I teamed up with Juanito, and we ended up winning against two women from Denmark who were vacationing in Cuba. We played on a typical square table, and Juanito kept a points system: first team that reaches 100 points wins.

Juanito said that was pretty Cuban of me  -- just sitting down and winning a game of dominoes.

By the way, he made a mean mojito. It was strong and sweet, just like how I like my Cuban coffee. He later showed us how much sugar he adds, and it's more than I'd like to admit.

Viñales was by far the prettiest place I visited in Cuba. The mountains were covered in palm trees and the dirt was a beautiful contrast of red-brown.

It was hot, rural and lush green. Chickens and pigs spilled onto it’s dirt roads. The houses were bright and colorful, and there were electronic fans in our rooms --Thank God.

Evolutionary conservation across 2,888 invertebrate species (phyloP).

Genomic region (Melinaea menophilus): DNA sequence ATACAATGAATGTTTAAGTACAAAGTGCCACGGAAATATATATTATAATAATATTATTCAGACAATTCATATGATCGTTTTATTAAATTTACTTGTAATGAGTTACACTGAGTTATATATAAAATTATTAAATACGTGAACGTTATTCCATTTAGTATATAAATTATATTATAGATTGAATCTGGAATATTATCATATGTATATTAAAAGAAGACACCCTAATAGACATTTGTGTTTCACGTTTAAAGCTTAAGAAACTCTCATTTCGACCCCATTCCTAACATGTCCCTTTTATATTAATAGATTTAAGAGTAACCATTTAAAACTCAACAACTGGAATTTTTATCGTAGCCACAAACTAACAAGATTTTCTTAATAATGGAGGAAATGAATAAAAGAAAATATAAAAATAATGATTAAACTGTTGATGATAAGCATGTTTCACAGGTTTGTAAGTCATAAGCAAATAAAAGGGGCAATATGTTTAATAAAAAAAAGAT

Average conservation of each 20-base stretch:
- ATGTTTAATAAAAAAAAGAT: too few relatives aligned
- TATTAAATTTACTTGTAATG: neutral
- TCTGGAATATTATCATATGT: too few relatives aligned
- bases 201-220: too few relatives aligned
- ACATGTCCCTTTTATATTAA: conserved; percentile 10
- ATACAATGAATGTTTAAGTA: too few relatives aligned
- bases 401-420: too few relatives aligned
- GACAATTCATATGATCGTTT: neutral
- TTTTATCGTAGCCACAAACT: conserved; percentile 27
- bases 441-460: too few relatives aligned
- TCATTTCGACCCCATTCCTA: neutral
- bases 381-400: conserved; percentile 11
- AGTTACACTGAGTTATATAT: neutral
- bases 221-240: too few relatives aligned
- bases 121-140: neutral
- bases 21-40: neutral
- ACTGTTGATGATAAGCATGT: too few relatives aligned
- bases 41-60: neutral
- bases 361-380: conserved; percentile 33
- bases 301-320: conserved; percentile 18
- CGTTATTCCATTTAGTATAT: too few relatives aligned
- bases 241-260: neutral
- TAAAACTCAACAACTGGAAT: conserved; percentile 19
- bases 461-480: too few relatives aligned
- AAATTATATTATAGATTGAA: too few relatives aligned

The next day we left for Havana, Cuba.

It’s where I saw the most similarities to Miami: People speak Spanish with a very familiar accent, there’s an abundance of mango juice, Latin inspired music and a tons of Lechon Asado.

But, there were also clear distinctions, like the war emblems.

Credit Amanda Rabines / WLRN
A true culture shock moment in La Regla.

At a market in Havana, I saw many revolutionary symbols and relics, tanks and war monuments and murals of Fidel. My friend Steven wanted to buy a hat, and they all had that Soviet red star on them.

It made me think about my family’s immigration story.

My mother and grandparents were called “traitors” by their neighbors after their first attempt to leave their country failed. I have a cousin who was a political prisoner in Cuba for 18 months.

Obvious reminders of the revolution, and the poor living conditions gave me the most culture shock.

Credit Amanda Rabines / WLRN
I interview Claudia Balmaseda at the Ludwig Foundation in Cuba, one of few foundations that operate in Cuba. It focuses on helping young emerging artists. Claudia Balmaseda is a film editor.